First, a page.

Cardiologist, author, and heart health expert Dr. Sarah Samaan offers advice on how to live a heart smart life.See all posts »
Best Practices for a Healthy Heart Step 5: Attitude and Stress
My book, Best Practices for a Healthy Heart: How to Stop Heart Disease Before or After it Starts, will be released in June by The Experiment publishing house. In the book, I outline seven important steps that will help you to achieve optimum heart health and provide you with powerful protection against stroke, dementia, and even cancer.
We’ve gone through Step One (Know Your Numbers), Step Two (Eat Well to Live Better), Step Three (Learn How to Take a Break without Checking Out), and Step Four (Get a Move On). Last week, I introduced you to Step Five: Use Your Common Sense. Because Step Five is so important, and its principles are so often overlooked when it comes to the physical health of the body, I am covering this step in two separate posts. Last week, I introduced the notion that the common wisdom we learned as children extends into our lives as adults, affecting us far more deeply than our parents and mentors could have imagined.
This week’s theme is attitude and stress. Our stress can come from many sources, including job, family, finances, and health. Many people that I see every day are coping with stress from all four quadrants. In fact, the majority of Americans cite stress as one of their primary concerns, and as many as one in three consider their stress level to be “extreme.”
Our bodies are marvelously adaptable to short-term stress. We are created with a highly-tuned “flight or fight” mechanism, such that stressful situations will trigger the release of a multitude of chemicals and hormones that serve to raise our blood pressure and heart rate, and give us that boost of “nervous energy” we need to fight or flee anything that constitutes an immediate threat. Although for our ancestors that might have been a rampaging buffalo, for us, it could be our angry boss, our fuming spouse, or the nitwit that cut us off on the freeway in rush hour traffic. Whatever the provocation, the response is the same.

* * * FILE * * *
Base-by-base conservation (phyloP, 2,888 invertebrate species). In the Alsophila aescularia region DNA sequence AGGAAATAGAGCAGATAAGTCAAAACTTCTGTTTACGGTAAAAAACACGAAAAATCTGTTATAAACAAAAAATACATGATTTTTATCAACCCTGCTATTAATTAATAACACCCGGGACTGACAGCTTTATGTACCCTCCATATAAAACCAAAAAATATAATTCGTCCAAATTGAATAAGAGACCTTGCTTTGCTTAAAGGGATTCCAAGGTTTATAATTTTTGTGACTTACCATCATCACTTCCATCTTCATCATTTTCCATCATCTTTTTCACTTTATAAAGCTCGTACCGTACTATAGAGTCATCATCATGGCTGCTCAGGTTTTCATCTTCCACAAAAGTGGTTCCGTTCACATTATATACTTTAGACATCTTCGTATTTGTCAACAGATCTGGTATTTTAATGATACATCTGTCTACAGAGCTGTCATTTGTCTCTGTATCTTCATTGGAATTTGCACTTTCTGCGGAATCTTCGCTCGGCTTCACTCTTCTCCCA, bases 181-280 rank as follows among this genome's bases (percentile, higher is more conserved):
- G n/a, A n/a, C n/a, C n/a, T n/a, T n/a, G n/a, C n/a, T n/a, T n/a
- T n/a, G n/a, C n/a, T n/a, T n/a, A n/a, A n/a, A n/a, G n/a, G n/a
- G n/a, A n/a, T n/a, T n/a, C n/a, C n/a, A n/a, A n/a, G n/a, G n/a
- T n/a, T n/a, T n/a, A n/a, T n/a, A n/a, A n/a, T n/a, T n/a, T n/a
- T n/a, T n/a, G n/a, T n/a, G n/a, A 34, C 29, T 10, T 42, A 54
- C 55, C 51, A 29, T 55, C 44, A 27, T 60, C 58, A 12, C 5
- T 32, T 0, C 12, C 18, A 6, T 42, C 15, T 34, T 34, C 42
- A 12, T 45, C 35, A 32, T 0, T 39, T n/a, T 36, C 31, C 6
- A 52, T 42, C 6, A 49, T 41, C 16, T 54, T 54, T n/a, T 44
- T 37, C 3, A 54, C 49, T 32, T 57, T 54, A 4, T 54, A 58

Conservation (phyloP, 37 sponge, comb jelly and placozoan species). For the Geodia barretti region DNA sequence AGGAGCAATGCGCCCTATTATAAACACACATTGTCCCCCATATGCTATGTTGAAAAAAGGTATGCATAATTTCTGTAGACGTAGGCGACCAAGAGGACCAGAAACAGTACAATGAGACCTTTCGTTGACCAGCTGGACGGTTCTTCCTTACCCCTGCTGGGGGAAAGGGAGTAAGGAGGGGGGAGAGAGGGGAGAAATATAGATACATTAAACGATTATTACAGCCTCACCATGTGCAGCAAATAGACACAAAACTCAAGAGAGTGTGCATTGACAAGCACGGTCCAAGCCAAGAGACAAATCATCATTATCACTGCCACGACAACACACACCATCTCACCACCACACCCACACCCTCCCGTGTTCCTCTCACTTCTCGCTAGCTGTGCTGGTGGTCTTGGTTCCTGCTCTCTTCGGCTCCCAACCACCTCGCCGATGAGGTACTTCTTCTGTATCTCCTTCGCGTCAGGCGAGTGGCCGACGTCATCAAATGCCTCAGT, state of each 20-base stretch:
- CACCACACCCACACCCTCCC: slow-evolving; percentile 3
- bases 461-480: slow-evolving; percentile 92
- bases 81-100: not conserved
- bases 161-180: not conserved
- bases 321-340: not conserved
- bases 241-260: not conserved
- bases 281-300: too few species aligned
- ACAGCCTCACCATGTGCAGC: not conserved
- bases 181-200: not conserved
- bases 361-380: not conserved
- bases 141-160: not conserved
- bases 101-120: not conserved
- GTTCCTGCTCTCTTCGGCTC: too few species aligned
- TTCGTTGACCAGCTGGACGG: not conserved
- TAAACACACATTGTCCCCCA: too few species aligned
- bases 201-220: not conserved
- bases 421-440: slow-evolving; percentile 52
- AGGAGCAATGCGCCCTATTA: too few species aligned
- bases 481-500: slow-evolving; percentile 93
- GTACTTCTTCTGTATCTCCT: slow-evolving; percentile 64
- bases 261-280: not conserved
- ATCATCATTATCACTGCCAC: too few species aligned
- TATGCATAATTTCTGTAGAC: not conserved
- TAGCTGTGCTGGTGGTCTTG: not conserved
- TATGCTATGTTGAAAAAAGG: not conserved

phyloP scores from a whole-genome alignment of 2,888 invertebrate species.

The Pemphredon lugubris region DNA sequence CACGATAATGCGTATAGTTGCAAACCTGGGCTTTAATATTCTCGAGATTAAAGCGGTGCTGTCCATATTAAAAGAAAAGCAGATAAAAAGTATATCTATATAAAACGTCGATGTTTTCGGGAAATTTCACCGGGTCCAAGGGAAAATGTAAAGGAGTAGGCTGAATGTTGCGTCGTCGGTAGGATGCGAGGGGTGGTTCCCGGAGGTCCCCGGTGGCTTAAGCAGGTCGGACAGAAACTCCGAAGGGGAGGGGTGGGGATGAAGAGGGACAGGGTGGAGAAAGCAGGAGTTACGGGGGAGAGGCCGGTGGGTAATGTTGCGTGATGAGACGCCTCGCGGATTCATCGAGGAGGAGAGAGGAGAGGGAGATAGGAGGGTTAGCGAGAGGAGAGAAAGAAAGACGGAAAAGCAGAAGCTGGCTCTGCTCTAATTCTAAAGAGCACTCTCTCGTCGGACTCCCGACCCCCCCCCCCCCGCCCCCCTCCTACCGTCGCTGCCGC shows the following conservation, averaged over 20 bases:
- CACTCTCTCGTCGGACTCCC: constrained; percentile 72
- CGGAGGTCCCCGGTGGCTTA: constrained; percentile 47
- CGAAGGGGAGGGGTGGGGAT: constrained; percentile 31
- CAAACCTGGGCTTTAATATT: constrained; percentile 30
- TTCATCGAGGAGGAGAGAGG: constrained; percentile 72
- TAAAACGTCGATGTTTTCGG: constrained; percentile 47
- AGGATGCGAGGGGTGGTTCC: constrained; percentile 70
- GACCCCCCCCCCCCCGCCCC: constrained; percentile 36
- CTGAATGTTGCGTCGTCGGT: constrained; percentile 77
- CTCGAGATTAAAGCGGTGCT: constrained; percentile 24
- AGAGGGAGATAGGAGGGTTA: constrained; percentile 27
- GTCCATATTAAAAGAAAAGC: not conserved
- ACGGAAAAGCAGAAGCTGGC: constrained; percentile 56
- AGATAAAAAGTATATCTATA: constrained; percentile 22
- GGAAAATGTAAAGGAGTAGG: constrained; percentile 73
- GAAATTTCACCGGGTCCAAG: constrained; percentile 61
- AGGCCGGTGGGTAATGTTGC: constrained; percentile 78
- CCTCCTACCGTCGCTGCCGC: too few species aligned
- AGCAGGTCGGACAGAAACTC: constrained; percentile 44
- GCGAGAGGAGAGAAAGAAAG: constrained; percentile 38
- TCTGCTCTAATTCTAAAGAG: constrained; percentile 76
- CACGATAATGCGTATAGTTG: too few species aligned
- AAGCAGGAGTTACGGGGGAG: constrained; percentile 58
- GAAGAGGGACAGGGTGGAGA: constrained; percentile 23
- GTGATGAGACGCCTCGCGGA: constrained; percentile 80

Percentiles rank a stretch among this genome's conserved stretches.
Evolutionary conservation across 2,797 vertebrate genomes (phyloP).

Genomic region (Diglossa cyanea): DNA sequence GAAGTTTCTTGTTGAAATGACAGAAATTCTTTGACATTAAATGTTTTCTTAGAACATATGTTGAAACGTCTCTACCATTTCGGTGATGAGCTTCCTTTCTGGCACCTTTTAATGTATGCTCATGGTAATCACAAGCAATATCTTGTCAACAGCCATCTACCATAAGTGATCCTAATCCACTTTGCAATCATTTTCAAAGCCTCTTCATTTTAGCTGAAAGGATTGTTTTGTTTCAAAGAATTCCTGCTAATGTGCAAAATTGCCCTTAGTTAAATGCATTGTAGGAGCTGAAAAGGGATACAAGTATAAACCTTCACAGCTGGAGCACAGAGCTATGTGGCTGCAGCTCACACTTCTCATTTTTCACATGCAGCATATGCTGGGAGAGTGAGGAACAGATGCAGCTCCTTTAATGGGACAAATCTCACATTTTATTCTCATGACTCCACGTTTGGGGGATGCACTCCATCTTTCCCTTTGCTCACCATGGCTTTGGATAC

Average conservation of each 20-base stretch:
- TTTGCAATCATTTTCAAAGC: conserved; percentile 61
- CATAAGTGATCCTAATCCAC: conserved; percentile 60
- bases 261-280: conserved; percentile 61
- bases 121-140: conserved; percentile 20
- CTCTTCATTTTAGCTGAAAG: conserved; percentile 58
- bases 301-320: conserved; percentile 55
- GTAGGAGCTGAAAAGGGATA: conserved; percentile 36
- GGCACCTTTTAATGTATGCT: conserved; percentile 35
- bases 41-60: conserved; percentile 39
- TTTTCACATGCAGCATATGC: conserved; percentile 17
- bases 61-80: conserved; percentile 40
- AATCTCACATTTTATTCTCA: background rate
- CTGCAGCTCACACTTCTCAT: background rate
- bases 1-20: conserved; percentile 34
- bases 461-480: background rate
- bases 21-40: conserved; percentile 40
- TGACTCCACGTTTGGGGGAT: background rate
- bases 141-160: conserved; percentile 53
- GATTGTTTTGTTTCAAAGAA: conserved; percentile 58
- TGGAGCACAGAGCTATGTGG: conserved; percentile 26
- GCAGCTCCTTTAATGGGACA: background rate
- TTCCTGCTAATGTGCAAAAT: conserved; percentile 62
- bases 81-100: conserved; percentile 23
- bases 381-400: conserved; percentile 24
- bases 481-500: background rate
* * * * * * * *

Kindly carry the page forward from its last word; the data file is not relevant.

While these physical reactions might save our life in the short term, over the long haul they can be very harmful. For example, chronically stressed people are more apt to suffer heart attacks and strokes, to have high blood pressure, and to develop diabetes. Stress can also make us fat, since the hormonal changes it stirs up may cause us to crave high energy foods like fats and sugars.
Not all stress is bad, however. Stress that we can harness and control may actually be healthy, allowing us to accomplish goals and live our lives more fully. That’s one reason why it is so important to be empowered and appreciated at home and at work.
In Step 5, I’ll explain more about these different forms of stress, and also reveal how certain personality types may be at higher risk for heart disease and other health problems. I’ll also show you how you can make some simple changes in your approach to stress, and by doing so, create lasting benefits for your health and wellbeing.
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